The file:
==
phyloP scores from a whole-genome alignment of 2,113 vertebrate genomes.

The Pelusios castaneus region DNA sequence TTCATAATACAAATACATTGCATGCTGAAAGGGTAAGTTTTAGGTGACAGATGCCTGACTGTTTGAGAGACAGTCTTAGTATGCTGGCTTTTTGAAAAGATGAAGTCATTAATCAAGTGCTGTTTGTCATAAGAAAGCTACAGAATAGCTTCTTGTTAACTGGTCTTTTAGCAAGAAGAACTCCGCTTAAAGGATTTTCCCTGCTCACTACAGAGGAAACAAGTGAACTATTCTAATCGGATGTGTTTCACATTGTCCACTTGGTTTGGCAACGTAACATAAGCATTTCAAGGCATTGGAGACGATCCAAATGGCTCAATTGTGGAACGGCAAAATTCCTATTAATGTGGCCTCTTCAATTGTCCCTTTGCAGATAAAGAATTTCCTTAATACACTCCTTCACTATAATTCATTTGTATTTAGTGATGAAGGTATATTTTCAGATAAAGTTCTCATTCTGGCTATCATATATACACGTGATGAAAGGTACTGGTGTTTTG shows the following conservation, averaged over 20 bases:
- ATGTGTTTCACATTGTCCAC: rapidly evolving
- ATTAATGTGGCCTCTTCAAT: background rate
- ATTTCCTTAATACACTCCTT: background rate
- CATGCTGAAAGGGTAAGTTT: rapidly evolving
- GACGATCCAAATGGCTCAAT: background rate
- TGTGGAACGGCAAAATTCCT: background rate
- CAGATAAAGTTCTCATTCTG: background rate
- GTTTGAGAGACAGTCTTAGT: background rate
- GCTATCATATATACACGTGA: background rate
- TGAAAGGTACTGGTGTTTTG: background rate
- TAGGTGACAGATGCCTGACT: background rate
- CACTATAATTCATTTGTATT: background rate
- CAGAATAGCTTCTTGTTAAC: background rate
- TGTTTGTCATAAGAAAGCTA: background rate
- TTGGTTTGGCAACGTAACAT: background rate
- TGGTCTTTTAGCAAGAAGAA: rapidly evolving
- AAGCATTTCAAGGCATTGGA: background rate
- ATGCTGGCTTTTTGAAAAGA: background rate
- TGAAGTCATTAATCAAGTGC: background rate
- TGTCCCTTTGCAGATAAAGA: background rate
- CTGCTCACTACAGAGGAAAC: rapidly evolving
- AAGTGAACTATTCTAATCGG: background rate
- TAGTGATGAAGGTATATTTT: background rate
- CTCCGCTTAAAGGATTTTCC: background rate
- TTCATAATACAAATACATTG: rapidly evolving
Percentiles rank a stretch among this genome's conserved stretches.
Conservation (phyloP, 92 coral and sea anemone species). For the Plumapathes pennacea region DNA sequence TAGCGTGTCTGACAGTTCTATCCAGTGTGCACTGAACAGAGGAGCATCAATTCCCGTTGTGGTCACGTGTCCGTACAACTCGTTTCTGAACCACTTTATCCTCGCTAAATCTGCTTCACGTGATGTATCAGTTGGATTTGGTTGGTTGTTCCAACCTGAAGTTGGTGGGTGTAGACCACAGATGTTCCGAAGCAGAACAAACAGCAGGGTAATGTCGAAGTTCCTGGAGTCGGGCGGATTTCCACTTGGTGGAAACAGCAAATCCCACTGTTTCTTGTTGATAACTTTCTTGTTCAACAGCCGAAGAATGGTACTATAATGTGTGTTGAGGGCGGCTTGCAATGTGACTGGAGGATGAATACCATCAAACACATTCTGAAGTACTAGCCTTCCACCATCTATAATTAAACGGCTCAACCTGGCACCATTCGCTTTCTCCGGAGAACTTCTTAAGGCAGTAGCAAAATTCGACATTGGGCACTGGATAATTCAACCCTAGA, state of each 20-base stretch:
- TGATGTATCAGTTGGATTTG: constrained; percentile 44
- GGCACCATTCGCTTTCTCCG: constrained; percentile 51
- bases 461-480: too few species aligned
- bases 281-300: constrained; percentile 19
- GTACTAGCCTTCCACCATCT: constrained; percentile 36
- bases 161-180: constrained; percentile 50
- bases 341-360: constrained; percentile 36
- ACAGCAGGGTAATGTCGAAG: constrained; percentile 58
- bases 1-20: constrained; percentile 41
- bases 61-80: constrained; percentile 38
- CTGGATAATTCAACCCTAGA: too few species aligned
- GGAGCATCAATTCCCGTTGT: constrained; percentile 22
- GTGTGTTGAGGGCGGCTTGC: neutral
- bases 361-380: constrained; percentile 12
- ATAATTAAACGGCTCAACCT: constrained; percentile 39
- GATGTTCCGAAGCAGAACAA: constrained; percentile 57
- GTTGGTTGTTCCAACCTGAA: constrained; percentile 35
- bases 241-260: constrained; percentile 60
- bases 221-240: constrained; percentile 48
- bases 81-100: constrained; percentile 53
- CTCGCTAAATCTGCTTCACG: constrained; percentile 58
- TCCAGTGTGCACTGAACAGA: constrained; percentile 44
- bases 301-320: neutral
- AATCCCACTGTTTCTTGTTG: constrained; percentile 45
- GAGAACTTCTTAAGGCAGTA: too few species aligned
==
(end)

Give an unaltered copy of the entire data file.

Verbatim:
phyloP scores from a whole-genome alignment of 2,113 vertebrate genomes.

The Pelusios castaneus region DNA sequence TTCATAATACAAATACATTGCATGCTGAAAGGGTAAGTTTTAGGTGACAGATGCCTGACTGTTTGAGAGACAGTCTTAGTATGCTGGCTTTTTGAAAAGATGAAGTCATTAATCAAGTGCTGTTTGTCATAAGAAAGCTACAGAATAGCTTCTTGTTAACTGGTCTTTTAGCAAGAAGAACTCCGCTTAAAGGATTTTCCCTGCTCACTACAGAGGAAACAAGTGAACTATTCTAATCGGATGTGTTTCACATTGTCCACTTGGTTTGGCAACGTAACATAAGCATTTCAAGGCATTGGAGACGATCCAAATGGCTCAATTGTGGAACGGCAAAATTCCTATTAATGTGGCCTCTTCAATTGTCCCTTTGCAGATAAAGAATTTCCTTAATACACTCCTTCACTATAATTCATTTGTATTTAGTGATGAAGGTATATTTTCAGATAAAGTTCTCATTCTGGCTATCATATATACACGTGATGAAAGGTACTGGTGTTTTG shows the following conservation, averaged over 20 bases:
- ATGTGTTTCACATTGTCCAC: rapidly evolving
- ATTAATGTGGCCTCTTCAAT: background rate
- ATTTCCTTAATACACTCCTT: background rate
- CATGCTGAAAGGGTAAGTTT: rapidly evolving
- GACGATCCAAATGGCTCAAT: background rate
- TGTGGAACGGCAAAATTCCT: background rate
- CAGATAAAGTTCTCATTCTG: background rate
- GTTTGAGAGACAGTCTTAGT: background rate
- GCTATCATATATACACGTGA: background rate
- TGAAAGGTACTGGTGTTTTG: background rate
- TAGGTGACAGATGCCTGACT: background rate
- CACTATAATTCATTTGTATT: background rate
- CAGAATAGCTTCTTGTTAAC: background rate
- TGTTTGTCATAAGAAAGCTA: background rate
- TTGGTTTGGCAACGTAACAT: background rate
- TGGTCTTTTAGCAAGAAGAA: rapidly evolving
- AAGCATTTCAAGGCATTGGA: background rate
- ATGCTGGCTTTTTGAAAAGA: background rate
- TGAAGTCATTAATCAAGTGC: background rate
- TGTCCCTTTGCAGATAAAGA: background rate
- CTGCTCACTACAGAGGAAAC: rapidly evolving
- AAGTGAACTATTCTAATCGG: background rate
- TAGTGATGAAGGTATATTTT: background rate
- CTCCGCTTAAAGGATTTTCC: background rate
- TTCATAATACAAATACATTG: rapidly evolving
Percentiles rank a stretch among this genome's conserved stretches.
Conservation (phyloP, 92 coral and sea anemone species). For the Plumapathes pennacea region DNA sequence TAGCGTGTCTGACAGTTCTATCCAGTGTGCACTGAACAGAGGAGCATCAATTCCCGTTGTGGTCACGTGTCCGTACAACTCGTTTCTGAACCACTTTATCCTCGCTAAATCTGCTTCACGTGATGTATCAGTTGGATTTGGTTGGTTGTTCCAACCTGAAGTTGGTGGGTGTAGACCACAGATGTTCCGAAGCAGAACAAACAGCAGGGTAATGTCGAAGTTCCTGGAGTCGGGCGGATTTCCACTTGGTGGAAACAGCAAATCCCACTGTTTCTTGTTGATAACTTTCTTGTTCAACAGCCGAAGAATGGTACTATAATGTGTGTTGAGGGCGGCTTGCAATGTGACTGGAGGATGAATACCATCAAACACATTCTGAAGTACTAGCCTTCCACCATCTATAATTAAACGGCTCAACCTGGCACCATTCGCTTTCTCCGGAGAACTTCTTAAGGCAGTAGCAAAATTCGACATTGGGCACTGGATAATTCAACCCTAGA, state of each 20-base stretch:
- TGATGTATCAGTTGGATTTG: constrained; percentile 44
- GGCACCATTCGCTTTCTCCG: constrained; percentile 51
- bases 461-480: too few species aligned
- bases 281-300: constrained; percentile 19
- GTACTAGCCTTCCACCATCT: constrained; percentile 36
- bases 161-180: constrained; percentile 50
- bases 341-360: constrained; percentile 36
- ACAGCAGGGTAATGTCGAAG: constrained; percentile 58
- bases 1-20: constrained; percentile 41
- bases 61-80: constrained; percentile 38
- CTGGATAATTCAACCCTAGA: too few species aligned
- GGAGCATCAATTCCCGTTGT: constrained; percentile 22
- GTGTGTTGAGGGCGGCTTGC: neutral
- bases 361-380: constrained; percentile 12
- ATAATTAAACGGCTCAACCT: constrained; percentile 39
- GATGTTCCGAAGCAGAACAA: constrained; percentile 57
- GTTGGTTGTTCCAACCTGAA: constrained; percentile 35
- bases 241-260: constrained; percentile 60
- bases 221-240: constrained; percentile 48
- bases 81-100: constrained; percentile 53
- CTCGCTAAATCTGCTTCACG: constrained; percentile 58
- TCCAGTGTGCACTGAACAGA: constrained; percentile 44
- bases 301-320: neutral
- AATCCCACTGTTTCTTGTTG: constrained; percentile 45
- GAGAACTTCTTAAGGCAGTA: too few species aligned